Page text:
Ben Mattlin wouldn’t risk flying, so he drove 2,000 miles instead

Ben Mattlin

Ben Mattlin wouldn’t risk flying, so he drove 2,000 miles instead.

When Ben Mattlin, 57, used to fly, his wife had to carry him to his seat because many airlines didn’t have aisle chairs to roll down the narrow corridor. Sometimes, his folding manual wheelchair was returned bent like an abstract sculpture. 

But these days, Mattlin uses a vent to breathe and a power chair for mobility. He was born with a severe, progressive neuro-muscular weakness that became worse as he aged. There’s just too much that can go wrong with his health if his equipment is damaged, so Mattlin said he no longer flies. 

“There’s a lot of events I’ve had to miss or work around,” the Los Angeles writer said. “A lot of people feel trapped as I do.”

He’s never met the publisher or editor who worked on his two books. 

He and his wife haven’t visited his mother-in-law in Seattle in years. 

He hasn’t visited his 92-year-old father back east. 

He couldn’t be there when his daughter went to Minneapolis for college. 

“We didn’t help her move into the dorm. We weren’t there when she had a freshman-year crisis,” Mattlin said. “(This summer,) I was just determined to get there for graduation at least.”

Ben Mattlin at an Arizona hotel on road trip to Minneapolis to see his daughter graduate college. It would have been cheaper and quicker to fly, but he could not stomach the risk that his power chair might be damaged by airline crews. Ben Mattlin | Courtesy Photo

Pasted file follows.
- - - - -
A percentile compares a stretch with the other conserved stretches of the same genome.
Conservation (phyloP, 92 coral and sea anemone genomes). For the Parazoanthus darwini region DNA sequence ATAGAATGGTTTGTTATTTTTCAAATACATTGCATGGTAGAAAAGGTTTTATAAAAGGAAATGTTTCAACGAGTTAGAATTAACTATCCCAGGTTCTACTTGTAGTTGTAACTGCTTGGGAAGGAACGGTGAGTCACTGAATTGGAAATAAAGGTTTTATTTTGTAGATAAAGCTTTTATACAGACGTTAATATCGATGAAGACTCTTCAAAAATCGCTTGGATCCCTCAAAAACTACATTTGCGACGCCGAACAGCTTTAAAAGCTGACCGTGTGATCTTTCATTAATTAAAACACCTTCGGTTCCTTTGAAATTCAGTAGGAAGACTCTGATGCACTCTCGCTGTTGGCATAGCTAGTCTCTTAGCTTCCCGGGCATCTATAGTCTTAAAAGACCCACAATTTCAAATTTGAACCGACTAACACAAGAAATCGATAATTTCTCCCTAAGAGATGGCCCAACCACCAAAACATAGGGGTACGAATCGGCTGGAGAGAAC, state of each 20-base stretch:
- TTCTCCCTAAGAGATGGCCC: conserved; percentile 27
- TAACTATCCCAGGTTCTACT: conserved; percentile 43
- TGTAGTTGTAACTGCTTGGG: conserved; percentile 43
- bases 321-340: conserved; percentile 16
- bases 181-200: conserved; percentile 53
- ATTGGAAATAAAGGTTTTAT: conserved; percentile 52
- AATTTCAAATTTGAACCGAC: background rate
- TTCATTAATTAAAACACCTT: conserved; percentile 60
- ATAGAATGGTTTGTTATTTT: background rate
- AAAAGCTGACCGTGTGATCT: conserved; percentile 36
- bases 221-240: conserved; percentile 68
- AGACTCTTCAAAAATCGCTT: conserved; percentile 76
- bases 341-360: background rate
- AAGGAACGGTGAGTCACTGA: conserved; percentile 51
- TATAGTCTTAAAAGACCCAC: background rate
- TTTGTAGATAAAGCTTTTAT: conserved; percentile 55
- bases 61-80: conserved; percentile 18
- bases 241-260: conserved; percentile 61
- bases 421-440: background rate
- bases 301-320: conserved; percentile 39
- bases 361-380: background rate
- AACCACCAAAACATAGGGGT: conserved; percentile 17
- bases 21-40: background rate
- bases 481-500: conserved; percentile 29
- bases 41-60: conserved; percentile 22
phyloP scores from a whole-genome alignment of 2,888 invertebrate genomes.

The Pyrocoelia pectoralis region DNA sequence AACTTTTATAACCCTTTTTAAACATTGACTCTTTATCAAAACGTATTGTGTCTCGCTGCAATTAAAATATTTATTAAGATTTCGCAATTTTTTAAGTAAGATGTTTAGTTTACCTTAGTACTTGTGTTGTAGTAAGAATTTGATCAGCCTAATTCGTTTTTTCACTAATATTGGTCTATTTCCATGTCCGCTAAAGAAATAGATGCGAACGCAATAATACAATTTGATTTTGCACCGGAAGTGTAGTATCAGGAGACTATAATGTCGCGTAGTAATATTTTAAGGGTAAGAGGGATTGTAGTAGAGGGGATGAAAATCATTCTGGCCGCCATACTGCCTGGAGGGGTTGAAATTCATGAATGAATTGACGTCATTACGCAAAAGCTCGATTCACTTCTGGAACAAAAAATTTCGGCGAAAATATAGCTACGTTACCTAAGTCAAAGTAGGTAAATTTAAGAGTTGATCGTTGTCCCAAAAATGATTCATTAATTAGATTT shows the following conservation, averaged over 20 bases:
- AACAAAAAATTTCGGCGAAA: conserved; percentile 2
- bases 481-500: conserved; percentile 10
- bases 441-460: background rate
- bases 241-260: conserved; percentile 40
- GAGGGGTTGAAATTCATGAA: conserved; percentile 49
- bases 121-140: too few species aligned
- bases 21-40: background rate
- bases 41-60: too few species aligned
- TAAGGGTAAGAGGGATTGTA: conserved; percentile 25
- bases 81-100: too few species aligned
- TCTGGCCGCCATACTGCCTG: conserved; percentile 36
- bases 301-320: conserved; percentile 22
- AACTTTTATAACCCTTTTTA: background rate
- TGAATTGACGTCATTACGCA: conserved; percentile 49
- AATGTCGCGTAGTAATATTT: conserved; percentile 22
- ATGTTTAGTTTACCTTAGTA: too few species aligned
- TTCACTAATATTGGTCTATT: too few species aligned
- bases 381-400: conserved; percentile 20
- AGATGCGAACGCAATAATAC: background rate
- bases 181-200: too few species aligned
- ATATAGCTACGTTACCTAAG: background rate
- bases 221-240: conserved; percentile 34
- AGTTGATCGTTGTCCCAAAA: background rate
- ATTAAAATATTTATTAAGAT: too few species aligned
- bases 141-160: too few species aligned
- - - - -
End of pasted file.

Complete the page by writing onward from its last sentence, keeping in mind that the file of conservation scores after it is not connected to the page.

So he and his wife drove 2,000 miles. It took nine days in an accessible van to reach Minneapolis. It cost him more money, more time and more exhaustion than if he could have flown. 

He has hope, however, that he might feel safe enough to fly again. 

The United States Access Board is testing the safety of people flying with their chairs strapped to the floor, similar to how they travel on city buses or while driving accessible vans. That study is expected to be sent to Congress in October 2021.

If he could fly in his own chair, Mattlin said, he could travel without fear of losing his health or independence. He’d like to fly to Europe to revisit places he saw as a teen and go to New York to reunite with friends and family.

“There is so much support for” letting passengers tie down their chairs in planes, he said. “It seems possible for me. Maybe not every plane. Maybe just a few at first, but I hope to see it.”

Up next:

Cindy Otis has seen the world from her power chair. She still thinks airlines could do more to prevent damage

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